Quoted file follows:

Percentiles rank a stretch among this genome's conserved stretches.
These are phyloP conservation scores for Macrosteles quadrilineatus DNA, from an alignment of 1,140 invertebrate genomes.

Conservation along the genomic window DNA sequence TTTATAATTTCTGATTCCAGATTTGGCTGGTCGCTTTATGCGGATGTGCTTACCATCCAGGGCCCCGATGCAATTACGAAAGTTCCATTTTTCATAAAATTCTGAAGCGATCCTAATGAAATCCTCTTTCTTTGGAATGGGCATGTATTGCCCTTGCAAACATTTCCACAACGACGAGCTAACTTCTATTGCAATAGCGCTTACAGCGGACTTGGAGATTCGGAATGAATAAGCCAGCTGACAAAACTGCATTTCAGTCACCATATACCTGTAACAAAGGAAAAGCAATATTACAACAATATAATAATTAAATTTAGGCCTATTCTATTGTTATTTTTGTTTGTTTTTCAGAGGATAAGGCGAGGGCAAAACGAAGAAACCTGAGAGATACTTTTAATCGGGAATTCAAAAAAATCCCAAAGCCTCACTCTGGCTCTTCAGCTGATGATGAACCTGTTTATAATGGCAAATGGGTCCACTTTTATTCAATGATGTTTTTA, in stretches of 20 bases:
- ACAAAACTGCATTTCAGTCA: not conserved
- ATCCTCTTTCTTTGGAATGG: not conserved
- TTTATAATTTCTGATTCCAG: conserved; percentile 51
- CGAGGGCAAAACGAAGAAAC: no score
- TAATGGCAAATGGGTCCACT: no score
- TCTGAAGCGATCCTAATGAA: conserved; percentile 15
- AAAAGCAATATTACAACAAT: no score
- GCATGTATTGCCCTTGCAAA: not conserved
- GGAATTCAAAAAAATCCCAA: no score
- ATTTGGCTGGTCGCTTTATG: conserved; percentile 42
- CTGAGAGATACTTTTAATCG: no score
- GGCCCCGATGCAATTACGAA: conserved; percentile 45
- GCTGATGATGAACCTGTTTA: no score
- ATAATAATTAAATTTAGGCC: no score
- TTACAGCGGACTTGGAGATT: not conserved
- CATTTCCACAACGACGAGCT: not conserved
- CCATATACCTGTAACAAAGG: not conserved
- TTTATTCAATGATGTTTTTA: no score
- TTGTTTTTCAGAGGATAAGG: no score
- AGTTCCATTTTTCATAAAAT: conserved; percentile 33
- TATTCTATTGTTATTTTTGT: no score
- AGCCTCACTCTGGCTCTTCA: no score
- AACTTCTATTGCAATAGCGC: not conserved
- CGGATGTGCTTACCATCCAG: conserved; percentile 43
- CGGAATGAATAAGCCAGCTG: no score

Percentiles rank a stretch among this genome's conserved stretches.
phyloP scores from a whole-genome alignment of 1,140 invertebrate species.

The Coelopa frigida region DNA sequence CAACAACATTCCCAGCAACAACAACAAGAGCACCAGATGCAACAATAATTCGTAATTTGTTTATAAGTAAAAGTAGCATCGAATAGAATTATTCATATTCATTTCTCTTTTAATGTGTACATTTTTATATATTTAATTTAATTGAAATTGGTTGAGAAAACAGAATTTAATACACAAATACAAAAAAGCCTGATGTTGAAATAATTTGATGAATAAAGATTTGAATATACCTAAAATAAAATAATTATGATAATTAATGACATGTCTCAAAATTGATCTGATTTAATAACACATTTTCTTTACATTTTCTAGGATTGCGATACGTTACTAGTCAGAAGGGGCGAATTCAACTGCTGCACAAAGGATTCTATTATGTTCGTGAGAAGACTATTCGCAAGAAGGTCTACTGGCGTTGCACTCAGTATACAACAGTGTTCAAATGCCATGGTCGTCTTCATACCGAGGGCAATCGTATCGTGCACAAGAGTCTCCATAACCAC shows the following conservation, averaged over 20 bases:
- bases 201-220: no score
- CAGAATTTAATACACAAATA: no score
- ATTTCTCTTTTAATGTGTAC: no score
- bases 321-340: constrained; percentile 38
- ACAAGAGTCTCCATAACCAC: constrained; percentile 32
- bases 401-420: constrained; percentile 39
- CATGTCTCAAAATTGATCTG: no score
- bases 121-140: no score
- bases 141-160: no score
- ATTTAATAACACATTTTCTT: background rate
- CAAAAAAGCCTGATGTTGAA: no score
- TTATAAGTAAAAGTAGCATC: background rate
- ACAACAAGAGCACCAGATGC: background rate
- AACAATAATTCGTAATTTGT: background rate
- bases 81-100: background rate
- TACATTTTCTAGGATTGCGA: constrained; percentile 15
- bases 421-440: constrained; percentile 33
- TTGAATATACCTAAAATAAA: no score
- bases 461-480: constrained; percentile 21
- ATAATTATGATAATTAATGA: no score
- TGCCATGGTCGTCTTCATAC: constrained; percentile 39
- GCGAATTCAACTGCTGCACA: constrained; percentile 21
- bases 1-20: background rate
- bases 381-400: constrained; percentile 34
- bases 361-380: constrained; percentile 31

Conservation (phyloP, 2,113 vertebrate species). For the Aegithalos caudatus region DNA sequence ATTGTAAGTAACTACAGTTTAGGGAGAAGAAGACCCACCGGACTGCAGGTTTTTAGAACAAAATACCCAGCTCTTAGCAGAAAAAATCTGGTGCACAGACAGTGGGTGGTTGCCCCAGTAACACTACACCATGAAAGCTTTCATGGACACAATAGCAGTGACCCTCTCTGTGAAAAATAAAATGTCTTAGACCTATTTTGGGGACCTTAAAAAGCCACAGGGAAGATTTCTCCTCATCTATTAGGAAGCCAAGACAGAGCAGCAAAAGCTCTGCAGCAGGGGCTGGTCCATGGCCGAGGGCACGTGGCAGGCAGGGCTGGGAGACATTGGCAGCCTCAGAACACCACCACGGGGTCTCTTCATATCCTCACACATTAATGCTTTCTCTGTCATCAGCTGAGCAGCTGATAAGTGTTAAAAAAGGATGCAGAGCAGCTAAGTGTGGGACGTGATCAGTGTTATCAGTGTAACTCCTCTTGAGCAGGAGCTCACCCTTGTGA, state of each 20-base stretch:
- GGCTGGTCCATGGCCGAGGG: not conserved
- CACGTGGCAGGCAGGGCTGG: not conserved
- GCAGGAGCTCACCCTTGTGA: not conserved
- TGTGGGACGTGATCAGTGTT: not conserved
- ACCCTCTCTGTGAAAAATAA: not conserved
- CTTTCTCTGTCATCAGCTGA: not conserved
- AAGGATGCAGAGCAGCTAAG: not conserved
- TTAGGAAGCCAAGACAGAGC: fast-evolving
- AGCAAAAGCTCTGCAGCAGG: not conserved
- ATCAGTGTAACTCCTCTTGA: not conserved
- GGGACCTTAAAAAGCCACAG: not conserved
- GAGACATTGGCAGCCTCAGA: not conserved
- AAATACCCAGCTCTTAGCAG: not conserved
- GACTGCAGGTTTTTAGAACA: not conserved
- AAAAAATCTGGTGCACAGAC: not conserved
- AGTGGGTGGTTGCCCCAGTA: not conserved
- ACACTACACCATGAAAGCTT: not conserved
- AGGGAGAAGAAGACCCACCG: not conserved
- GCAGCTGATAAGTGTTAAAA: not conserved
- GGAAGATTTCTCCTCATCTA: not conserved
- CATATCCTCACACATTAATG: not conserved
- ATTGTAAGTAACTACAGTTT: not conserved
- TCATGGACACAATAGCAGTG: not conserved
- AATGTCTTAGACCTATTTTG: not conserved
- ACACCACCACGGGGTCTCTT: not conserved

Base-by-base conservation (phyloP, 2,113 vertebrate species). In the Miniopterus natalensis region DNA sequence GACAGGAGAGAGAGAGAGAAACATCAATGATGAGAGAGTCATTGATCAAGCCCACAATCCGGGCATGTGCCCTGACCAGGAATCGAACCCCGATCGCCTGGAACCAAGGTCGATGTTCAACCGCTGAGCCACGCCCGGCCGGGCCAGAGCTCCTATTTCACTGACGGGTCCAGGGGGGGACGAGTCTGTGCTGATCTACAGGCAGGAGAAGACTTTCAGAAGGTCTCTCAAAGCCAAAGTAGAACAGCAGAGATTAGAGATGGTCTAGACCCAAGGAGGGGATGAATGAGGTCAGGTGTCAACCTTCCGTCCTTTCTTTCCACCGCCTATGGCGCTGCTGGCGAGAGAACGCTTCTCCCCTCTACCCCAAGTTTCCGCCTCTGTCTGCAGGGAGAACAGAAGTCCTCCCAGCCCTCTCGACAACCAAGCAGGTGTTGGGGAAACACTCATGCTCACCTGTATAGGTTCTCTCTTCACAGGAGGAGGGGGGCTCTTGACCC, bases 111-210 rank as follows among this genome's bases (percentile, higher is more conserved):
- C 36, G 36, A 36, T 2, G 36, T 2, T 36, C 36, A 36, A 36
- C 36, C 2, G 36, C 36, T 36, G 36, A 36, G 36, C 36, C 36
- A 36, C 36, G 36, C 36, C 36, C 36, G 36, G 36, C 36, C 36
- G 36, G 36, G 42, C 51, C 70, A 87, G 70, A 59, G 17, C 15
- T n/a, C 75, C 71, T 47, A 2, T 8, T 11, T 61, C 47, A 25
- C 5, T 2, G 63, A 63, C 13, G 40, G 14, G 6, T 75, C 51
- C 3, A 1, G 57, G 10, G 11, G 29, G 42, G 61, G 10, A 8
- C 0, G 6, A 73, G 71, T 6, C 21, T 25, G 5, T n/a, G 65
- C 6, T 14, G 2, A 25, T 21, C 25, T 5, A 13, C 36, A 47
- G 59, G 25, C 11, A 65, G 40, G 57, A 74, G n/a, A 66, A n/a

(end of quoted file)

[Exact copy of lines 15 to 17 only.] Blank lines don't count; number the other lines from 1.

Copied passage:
- GGCCCCGATGCAATTACGAA: conserved; percentile 45
- GCTGATGATGAACCTGTTTA: no score
- ATAATAATTAAATTTAGGCC: no score